Access Control Basics: Cards and Readers
This primer on magnetic stripe, proximity and smart card access control technology will help you select the right system for your institution.
There are a number of reasons why healthcare and educational institutions wish to keep their campuses secure, including student, patient and employee safety and document security. No organization wants to be on the evening news because there was a breach, and sensitive information was stolen or leaked. That kind of catastrophe can sink a brand. More importantly, no one wants to be responsible for any violence that could be avoided by monitoring and restricting individuals who are in the building.
One of the first steps in keeping unauthorized visitors out of your office is installing an access control system. Access control systems are quickly becoming a staple on many campuses around the country for reasons other than just safety. Of course, their primary function is to allow access only to those designated for access. However, many systems offer supplementary benefits that may not be obvious at first, such as monitoring the times that people are in and out of the office for payroll purposes. It comes in handy to know who is in your building and when they are there.
Whatever your reason for purchasing an access control system, you’ll need to determine the extent of your system’s coverage. Access control ranges from relatively simplistic fob swipe systems to multifaceted employee recognition systems. Not every institution is going to need every aspect of access control. You want to ensure that you are providing a sufficient level of security without purchasing a bunch of bells and whistles to augment the system that provide little real benefit.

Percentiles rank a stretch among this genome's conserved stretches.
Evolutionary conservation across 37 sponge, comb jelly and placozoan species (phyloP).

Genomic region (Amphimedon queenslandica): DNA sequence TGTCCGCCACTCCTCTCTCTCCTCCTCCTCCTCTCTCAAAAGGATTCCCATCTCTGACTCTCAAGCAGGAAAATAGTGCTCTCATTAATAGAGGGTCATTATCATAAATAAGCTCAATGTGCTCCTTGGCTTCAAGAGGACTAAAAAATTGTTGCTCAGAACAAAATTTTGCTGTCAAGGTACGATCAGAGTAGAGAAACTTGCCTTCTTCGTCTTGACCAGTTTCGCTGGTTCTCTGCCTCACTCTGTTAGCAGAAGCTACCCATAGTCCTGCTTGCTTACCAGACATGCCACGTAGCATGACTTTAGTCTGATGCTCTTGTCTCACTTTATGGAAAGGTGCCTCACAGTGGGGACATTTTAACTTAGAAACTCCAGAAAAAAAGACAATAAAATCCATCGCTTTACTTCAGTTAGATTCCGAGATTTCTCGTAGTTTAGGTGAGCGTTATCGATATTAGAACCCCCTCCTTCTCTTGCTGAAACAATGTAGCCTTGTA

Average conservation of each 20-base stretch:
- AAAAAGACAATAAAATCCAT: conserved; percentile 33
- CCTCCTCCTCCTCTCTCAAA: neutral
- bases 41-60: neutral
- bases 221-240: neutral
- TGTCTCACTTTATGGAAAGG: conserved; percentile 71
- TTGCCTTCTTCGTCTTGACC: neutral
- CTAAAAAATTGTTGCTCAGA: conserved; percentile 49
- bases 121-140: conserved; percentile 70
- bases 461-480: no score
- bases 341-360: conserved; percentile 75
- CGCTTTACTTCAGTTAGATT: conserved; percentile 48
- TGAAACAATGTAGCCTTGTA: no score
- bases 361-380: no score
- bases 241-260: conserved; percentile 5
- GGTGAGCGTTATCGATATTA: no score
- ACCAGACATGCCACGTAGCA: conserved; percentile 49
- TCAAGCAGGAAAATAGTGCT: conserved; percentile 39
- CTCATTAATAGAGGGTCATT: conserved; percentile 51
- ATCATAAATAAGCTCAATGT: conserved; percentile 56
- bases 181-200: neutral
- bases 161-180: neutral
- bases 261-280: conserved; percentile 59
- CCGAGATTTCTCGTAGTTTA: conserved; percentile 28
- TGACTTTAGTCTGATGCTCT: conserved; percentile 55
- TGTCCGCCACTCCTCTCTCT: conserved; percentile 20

More Sophisticated Systems Increase Security
A layered security approach provides multiple obstacles for a would-be intruder to traverse before a breach is possible. Take your home for example. A thief may need to simply open a window and sneak in. That’s a single layer of security. Add a fence, and the thief must first hop the fence before reaching the window. That’s two layers of security. Perhaps you have a sun room. Now the thief must hop the fence, break into the sun room, and then get through the window before they are a threat. Meanwhile, there is more time added for a neighbor to notice what is happening and call the police.
The same idea applies to your campus. The more sophisticated your access control system, the tougher it is for intruders to gain access, which might incorporate multi-factor authentication.
Single-factor authentication would be something that a person has, knows or is that is used to gain entry. This could mean a person has a card to swipe, knows a pin code or uses his or her fingerprints or some other biometric, which cannot be duplicated. Two-factor authentication combines two of these factors, such as requiring a card swipe and pin entry. Three-factor authentication combines all three.
Additionally, there is a two-man authentication, also known as an escort. This requires two separate users to get into a secure area, where neither may enter alone. A digital certificate may also be installed in a smart card or USB. These work in the same way a driver’s license would for a police officer. If an employee who is no longer with the organization still possesses their card or fob to enter the building, a certificate check via public key infrastructure (PKI) would reveal that this employee is a security risk and bar access or inform the proper person.
“Security professionals use the term ‘defense in depth’ to describe any case in which two or more controls are used to provide redundant protection of an asset,” writes Peter H. Gregory, CISA, CRISC, CISSP, DRCE, in HID Global’s ‘Advanced Physical Access Control for Dummies,’ a whitepaper that outlines access control security information. “If any one of the controls fails, the asset is still protected because the other controls continue to protect it.”
Choose from a Mag Stripe, Prox or Smart Card
There are several types of entry cards that can be used for access control. The most simple is a magnetic stripe card. These employ little security to protect the card’s data and can be easily read and cloned. Probably not the best device for campus security.
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